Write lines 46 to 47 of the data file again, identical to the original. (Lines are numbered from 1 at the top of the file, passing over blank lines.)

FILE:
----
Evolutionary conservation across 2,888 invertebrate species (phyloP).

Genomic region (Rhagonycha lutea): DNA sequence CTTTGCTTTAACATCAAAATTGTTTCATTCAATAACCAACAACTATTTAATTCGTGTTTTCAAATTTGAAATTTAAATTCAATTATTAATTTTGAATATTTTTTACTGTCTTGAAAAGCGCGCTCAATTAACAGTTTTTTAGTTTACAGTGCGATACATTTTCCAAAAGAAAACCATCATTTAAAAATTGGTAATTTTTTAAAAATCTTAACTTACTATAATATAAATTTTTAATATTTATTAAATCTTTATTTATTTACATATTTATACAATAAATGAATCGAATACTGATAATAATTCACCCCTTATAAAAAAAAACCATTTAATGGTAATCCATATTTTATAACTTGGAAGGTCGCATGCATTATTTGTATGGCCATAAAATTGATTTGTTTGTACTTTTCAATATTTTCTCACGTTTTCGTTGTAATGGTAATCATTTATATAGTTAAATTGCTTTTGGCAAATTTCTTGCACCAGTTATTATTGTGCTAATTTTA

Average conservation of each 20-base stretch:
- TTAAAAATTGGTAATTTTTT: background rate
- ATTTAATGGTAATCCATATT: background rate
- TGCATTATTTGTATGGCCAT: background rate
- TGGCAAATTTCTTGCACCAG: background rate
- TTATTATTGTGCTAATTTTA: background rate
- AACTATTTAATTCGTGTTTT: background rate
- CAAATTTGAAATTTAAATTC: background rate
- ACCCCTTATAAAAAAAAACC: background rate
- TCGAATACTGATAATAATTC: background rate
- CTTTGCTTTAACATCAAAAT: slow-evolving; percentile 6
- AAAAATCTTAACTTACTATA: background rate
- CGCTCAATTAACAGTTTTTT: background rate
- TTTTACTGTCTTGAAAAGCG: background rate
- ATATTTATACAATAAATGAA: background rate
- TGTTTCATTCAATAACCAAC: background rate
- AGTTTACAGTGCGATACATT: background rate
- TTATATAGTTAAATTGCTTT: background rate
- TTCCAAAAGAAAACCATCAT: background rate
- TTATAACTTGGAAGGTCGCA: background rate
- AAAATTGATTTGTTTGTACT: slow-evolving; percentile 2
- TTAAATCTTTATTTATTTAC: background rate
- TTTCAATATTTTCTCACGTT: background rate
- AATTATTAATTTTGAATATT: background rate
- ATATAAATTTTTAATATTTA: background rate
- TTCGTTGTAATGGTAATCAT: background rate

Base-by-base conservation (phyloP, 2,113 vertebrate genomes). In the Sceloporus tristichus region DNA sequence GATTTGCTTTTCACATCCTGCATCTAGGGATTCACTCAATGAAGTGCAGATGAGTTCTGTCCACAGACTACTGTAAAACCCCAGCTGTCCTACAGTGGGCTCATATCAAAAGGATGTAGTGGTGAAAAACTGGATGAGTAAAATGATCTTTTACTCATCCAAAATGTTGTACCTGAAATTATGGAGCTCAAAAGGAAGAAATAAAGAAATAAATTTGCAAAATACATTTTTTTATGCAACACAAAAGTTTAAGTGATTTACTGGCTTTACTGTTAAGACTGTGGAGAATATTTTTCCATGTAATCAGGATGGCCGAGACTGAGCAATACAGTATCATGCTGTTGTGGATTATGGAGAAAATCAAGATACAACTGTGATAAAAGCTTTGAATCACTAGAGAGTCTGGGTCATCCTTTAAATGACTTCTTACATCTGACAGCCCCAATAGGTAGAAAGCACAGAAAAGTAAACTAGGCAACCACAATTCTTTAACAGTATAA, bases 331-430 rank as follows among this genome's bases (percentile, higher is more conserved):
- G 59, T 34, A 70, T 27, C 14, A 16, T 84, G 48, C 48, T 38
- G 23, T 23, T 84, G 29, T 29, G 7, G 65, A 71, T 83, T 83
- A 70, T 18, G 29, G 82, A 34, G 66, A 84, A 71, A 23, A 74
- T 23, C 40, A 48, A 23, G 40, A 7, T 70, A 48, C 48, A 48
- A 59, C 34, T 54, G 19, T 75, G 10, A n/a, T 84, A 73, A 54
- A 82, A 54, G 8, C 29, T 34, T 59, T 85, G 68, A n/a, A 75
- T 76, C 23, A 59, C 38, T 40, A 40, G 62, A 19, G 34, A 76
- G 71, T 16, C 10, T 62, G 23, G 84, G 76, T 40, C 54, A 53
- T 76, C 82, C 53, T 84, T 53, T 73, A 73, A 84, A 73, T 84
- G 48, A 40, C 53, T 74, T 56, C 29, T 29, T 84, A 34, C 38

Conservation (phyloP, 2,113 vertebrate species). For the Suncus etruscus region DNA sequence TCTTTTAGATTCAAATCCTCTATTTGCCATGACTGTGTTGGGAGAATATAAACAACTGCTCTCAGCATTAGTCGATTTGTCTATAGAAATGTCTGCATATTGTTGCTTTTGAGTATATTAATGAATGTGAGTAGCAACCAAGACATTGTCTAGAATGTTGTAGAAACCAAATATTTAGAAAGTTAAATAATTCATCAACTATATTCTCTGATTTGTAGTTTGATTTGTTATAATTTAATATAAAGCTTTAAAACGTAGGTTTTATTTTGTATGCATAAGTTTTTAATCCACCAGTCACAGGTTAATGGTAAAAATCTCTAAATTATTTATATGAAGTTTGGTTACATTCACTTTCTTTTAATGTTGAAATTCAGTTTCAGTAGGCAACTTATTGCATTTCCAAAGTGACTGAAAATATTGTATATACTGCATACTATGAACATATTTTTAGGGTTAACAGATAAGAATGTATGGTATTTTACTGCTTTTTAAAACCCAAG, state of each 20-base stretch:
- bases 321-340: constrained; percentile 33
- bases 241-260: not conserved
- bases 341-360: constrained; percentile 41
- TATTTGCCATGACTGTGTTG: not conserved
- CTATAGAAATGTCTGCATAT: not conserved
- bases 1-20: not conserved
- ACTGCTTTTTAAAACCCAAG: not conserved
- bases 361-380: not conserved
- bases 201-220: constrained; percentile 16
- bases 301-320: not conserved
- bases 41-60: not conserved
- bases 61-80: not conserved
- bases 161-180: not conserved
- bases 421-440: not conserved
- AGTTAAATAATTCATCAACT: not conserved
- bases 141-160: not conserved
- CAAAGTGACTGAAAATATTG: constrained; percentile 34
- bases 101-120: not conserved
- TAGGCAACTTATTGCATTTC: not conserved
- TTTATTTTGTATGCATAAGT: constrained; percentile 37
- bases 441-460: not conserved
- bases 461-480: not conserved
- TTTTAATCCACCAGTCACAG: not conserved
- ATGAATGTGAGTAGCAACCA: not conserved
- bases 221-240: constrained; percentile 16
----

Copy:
- bases 1-20: not conserved
- ACTGCTTTTTAAAACCCAAG: not conserved